First things first, guys: today, I'm featured on the grainline patterns blog!

 
So exciting!

In other news, I haven't touched my sewing machine in two weeks. But I'm not in a sewing funk, nor have I misplaced my sewjo. In fact, I have three projects in various stages of ready-to-sew (mathilde blouse, moss skirt, jumbo cord a-line skirt). 

The reason for the no-sew, is simple: Mr P&N and I are stuck in Netflix. Currently we're watching House of Cards and Spiral, and they're both so gripping - it's impossible to want to do anything else of an evening.

But, while I can't sew while engrossed in TV, I can knit! So I made a hat!


I used the Bailey pattern by Jane Richmond and one skein of Malabrigo Worsted in Paris Night.


The pattern itself is well drafted, and pretty straightforward. There are options for a slouchier or fitted version. I went for the latter partly because I grew impatient, and wanted to wear it! (I haven't blocked it yet).


It basically uses a bramble stitch (also known as a trinity stitch, or raspberry stitch), which is very easy to remember (perfect if you can't tear your eyes away from the screen!).


I love a snuggly, warm hat, and Malabrigo worsted yarn certainly delivers! I'm not a big knitter, but it's definitely my go-to yarn for hats and scarves. I did use it for some arm warmers last year, and while they are very cosy, they pill like crazy - I certainly wouldn't use it for a sweater.

The colourway I used for this hat is "Paris Night", and it's a lovely mix of blues, purples and some grey. I do have a fair bit left, and am very tempted to stick a bobble (pom-pom) on top. Or maybe I'll use my various leftover bits of Malabrigo worsted to make a new, stripey hat with bobble. We shall see.

The sums
Bailey pattern: £3
Malabrigo yarn: £9 (from the Village Haberdashery)
Total: £12

Not too shabby.

I am hoping to get sewing this weekend. Not tonight, though - I've had a ghastly couple of days at work (the joys of middle management), and I think I deserve much vino.

Have a lovely weekend, and speak soon!
x

1 February 2013

FO: Sewaholic Renfrew top

me again, and so soon too!

But look, guys - I did it! I worked with a knit and it wasn't that bad after all!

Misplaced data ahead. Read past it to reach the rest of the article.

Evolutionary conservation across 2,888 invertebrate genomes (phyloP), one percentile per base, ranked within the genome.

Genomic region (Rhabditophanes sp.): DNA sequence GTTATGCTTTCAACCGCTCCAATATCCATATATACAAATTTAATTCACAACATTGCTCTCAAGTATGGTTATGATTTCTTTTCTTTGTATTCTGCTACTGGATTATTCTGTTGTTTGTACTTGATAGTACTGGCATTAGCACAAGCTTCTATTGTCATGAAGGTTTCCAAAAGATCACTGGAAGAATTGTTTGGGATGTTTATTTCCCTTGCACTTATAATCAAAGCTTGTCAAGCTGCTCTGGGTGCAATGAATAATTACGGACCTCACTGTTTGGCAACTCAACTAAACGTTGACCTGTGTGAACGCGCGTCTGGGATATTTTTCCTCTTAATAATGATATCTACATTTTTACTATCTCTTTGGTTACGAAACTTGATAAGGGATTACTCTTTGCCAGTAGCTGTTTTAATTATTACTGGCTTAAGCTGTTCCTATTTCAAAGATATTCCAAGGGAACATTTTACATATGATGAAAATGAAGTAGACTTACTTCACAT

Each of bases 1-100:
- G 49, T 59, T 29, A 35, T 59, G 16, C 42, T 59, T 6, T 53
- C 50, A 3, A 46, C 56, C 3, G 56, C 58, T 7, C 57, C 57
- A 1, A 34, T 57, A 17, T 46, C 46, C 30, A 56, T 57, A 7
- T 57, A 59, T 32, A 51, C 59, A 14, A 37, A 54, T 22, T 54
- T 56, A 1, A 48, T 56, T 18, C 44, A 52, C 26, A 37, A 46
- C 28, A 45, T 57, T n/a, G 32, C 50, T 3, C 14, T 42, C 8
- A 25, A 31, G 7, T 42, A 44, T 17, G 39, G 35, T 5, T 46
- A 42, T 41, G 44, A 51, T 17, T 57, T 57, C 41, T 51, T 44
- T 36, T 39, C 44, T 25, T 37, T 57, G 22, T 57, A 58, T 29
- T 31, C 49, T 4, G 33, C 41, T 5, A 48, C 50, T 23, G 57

I think I might be one of the last people in blogsville to try the Renfrew pattern. Better late than never, I suppose! So here it is:
(I don't know how to use this camera - on self-timer, it focuses for the background. So you get to see my living room clearly, but my Renfrew is a bit blurry. oops!)
I made a size 8-10. I deliberately went up a size from my usual in Sewaholic sizing because this knit is very stable and quite thick, and I didn't want it to be too fitted. That little fold on the bust seems only to have appeared for the photos - I can't seem to replicate it in front of the mirror, so perhaps it's just because of how I was standing? I made view C (with the cowl collar), which in this fabric makes it pretty cosy. The sleeves are the 3/4 length, but they hit my elbow so I might look to lengthen them next time.


As you can see there's some pooling of fabric in the back. I think next time I might add a central seam, and try to tweak the fit that way. But what do you think?

I think if I make it in a lighter knit, I'll have to rethink the sizing - perhaps go back down to 6-8. But I'd like to try this pattern in a sweater knit - I think I'll likely get more wear out of it that way. It's just not that easy to find a good sweater knit in the UK (but fellow UK sewists, please correct me if I'm wrong!). The fabric I used here is a double jersey (Melizza made a dress from the same fabric).

So sewing with knits wasn't the disaster I made myself believe it was. I'm not sure I'll go crazy with this pattern, but I am now more open to knits in general. Maybe a dress sometime?

The sums
1.5m double jersey: £12
Pattern: £10.50
Total: £22.50


And in other news ...


I'm going to the meet-up in Walthamstow tomorrow. Anyone else going? 

speak soon!
x